19 thoughts on “Why I think Evernote CEO Phil Libin is underrated”

  1. Great post Om, but the problem is, with all of Phil’s moves, he still can’t figure out how to stabilize their clients. Consistent lockups in Windows, mystical crashes on OSX, and no stability whatsoever on iOS mean this ‘external brain’ is about as stable as a D-list starlet off her medications.

    I’ve been a full time user of Evernote, even before it was ‘Evernote’…ribbon UI on Windows Tablets long time ago, so I’m not just dumping here. I speak from painful experience

    1. I have to say I disagree. I’m a premium user (for close to 2 years) and access Evernote via OS X and iOS and have found it generally very stable. I had one issue that the support team helped with swiftly; otherwise, it’s been great and I am happy to let non-users know about it.

    2. Carl

      Thanks for sharing your experience with Evernote. I have personally not had a problem beyond finding that the app is a little too bloated. Admittedly I am on OS X and mostly on iPhone.

      I think you should get in touch with the team and have them deal with this issue. I know they are pretty obsessive about taking care of customers.

    3. I have also found Evernote and the add-on’s to be very stable. I also go back before it is the product it is today and I absolutely think it is the best – this from a power OneNote user starting in 2003. I am totally over to Evernote.

    4. I use Evernote every day and rarely have a problem. IPhone occasionally has issues, but I generally think that it’s an iPhone problem rather than an Evernote problem.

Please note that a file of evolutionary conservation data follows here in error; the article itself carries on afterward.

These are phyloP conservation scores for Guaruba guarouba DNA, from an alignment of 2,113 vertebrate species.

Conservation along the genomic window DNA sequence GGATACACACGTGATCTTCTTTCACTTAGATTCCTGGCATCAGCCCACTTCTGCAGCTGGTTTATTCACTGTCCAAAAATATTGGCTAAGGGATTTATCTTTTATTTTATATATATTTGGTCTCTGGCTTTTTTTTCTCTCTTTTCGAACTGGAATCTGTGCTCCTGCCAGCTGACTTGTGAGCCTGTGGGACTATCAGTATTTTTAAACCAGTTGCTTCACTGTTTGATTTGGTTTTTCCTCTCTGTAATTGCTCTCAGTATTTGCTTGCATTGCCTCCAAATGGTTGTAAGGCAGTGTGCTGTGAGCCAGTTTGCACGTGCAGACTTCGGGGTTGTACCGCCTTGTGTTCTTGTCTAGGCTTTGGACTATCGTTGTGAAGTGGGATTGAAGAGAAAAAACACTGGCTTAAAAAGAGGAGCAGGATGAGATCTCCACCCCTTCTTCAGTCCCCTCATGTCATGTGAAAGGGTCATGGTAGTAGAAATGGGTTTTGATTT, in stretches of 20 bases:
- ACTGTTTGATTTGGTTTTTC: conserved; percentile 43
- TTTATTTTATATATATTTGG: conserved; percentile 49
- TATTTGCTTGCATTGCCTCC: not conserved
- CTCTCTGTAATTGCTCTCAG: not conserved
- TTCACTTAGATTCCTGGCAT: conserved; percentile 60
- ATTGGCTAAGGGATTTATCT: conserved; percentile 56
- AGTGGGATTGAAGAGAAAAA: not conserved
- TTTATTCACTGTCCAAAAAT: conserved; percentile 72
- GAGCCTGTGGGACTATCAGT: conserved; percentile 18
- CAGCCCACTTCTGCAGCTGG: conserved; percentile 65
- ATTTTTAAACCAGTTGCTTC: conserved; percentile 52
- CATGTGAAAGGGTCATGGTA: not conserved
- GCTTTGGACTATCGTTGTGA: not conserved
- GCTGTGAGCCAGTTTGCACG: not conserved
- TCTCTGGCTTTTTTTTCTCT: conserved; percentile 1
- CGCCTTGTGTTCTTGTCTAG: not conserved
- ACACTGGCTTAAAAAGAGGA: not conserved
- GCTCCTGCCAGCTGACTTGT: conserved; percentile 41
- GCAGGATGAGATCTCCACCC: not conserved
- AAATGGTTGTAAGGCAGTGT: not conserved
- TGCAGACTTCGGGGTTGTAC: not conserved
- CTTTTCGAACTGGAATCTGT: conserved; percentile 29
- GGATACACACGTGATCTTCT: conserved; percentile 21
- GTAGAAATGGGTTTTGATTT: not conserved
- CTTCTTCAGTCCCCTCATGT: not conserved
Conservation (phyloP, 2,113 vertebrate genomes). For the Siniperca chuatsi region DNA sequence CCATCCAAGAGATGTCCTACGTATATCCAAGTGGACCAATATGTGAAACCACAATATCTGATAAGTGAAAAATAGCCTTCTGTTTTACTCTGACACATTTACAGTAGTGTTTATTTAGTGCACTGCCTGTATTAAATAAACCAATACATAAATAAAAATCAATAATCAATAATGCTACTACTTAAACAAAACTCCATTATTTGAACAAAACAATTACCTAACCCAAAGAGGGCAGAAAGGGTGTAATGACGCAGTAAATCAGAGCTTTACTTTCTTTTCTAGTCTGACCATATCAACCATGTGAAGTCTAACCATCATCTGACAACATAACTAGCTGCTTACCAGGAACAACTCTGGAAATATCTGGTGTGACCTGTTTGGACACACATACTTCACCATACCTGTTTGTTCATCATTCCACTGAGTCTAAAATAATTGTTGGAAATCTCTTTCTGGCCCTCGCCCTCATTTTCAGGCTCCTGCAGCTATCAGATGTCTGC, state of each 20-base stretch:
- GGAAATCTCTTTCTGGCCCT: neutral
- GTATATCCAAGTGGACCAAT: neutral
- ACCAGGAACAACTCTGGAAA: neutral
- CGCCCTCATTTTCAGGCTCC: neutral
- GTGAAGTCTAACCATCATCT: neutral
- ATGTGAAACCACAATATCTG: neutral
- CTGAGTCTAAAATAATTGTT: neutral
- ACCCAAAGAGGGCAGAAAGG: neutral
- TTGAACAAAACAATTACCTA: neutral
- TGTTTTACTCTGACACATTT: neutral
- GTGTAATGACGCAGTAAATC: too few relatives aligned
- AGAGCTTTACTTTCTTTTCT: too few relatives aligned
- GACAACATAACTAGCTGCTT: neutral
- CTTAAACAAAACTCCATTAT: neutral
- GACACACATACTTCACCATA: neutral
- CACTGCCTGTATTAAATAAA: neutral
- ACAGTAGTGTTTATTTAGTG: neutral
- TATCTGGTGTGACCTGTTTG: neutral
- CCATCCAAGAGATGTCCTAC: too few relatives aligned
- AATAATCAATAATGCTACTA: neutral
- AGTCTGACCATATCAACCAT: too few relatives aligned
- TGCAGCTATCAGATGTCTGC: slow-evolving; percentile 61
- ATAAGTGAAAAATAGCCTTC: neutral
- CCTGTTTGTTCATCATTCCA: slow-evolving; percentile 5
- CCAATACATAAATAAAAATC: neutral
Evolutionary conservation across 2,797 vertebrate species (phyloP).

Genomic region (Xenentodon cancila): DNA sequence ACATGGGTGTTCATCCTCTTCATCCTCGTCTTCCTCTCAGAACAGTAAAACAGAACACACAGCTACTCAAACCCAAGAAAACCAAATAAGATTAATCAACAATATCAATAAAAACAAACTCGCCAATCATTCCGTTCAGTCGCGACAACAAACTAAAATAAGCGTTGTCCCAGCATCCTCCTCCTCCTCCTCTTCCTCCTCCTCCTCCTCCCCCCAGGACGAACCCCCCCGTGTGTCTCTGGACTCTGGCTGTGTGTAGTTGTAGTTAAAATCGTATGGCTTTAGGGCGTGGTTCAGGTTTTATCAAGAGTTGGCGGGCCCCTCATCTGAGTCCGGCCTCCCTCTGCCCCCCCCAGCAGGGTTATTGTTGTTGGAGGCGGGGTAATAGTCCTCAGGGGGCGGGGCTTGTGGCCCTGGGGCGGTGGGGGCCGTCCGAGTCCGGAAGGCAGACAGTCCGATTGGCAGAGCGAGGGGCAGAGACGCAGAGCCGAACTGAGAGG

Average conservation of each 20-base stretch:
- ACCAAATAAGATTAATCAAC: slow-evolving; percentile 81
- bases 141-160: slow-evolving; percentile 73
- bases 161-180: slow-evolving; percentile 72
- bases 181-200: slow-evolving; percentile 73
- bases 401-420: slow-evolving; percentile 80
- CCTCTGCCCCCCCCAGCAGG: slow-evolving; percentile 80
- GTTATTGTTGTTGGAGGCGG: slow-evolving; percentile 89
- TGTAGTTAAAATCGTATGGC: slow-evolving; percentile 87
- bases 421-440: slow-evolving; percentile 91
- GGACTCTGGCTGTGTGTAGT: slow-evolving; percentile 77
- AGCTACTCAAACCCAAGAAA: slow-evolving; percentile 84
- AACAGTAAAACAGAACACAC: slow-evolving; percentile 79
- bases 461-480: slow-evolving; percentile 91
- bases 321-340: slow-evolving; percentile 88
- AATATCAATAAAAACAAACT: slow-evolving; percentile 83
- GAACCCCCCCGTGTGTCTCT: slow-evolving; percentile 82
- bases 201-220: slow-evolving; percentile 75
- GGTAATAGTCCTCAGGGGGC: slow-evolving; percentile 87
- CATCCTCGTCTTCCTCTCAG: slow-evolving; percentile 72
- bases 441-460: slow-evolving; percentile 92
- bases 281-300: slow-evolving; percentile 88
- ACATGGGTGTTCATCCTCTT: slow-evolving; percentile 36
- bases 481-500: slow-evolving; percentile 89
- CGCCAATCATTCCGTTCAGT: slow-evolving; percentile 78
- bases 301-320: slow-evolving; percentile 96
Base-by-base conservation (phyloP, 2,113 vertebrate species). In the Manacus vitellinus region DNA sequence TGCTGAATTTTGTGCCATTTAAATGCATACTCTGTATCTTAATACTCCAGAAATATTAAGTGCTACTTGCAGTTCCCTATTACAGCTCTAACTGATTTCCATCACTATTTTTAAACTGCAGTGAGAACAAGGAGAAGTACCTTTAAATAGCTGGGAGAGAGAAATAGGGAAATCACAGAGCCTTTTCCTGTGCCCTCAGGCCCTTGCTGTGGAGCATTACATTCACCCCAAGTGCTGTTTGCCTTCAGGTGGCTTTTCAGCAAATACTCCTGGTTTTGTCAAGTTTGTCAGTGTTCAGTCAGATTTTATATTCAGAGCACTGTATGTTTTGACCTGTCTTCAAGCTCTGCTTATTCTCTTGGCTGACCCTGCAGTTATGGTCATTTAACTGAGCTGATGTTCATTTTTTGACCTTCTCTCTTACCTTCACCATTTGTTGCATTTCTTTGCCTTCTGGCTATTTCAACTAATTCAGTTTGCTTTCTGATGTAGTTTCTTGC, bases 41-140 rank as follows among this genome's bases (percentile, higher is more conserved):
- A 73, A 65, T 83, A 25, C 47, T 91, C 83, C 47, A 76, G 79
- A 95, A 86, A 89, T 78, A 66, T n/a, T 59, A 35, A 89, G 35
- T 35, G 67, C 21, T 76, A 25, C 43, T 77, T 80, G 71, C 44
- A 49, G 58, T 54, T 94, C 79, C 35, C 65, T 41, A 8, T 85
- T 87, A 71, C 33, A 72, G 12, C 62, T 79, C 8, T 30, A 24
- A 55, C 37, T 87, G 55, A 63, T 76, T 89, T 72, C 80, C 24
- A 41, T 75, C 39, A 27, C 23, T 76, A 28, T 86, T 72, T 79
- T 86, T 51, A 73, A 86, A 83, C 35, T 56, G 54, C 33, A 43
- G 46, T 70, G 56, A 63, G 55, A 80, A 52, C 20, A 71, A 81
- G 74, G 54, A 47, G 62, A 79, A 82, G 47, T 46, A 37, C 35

2. evernote is a great concept, but @ $120 per year I expect apps designed by gods their execution is sadly lacking.

    Yeah I know you don’t have to pay, unless you want offline access on your phone. But no offline data is a deal breaker. I mean what good is that shopping list you just wrote at home when there is no data reception at the store? I’m sure you always have coverage when you want to look or add a note.

    1. It’s not $120 a year. That sounds like the business plan pricing meant to be used by businesses. A regular user pays $45 a year. I think it’s a steal personally, but that all comes down to individuals and whether they think a service is valuable to them or not.

    2. $5 a month or $45 a year for individual premium user account. Or it continues to be free for those who don’t want/need more storage space or search capabilities. Totally your choice and a value regardless of what option you select.

  3. I love evernote but i have 2 problems with the service and the business

    1. the iOS app is way to slow. latest improvements are not at the level of such a high rated app2
    2. the free service is so good that i don t even feel the need to pay. Not enough friction points in my view..

  4. Both the free and paid versions have worked out fine for me (android and desktop, sans iOS). I have listened to Phil’s Stanford podcast many a times now and completely agree with Om on the “communication” insight. This trait of Phil could take Evernote where it is destined.

    An yes, there is too much juice already in the FREE version to prompt an upgrade. That will have to be another topic altogether.

  5. I use Evernote on iOS, OSX, Windows, and Android and find it to be a reliable and stable product; it is my primary tool for taking notes in conferences and meetings and for capturing and cataloging my thoughts and general facts about my world.

    I agree with the article that Phil Libin is a great spokesman for his company. I have listened to several recent interviews with Phil Libin (Le Web and TWiT/Triangulation) and find his ideas for running a business and for providing value to customers very compelling and it is this that has as much to do with why I chose to support the company as with the quality and utility of the product.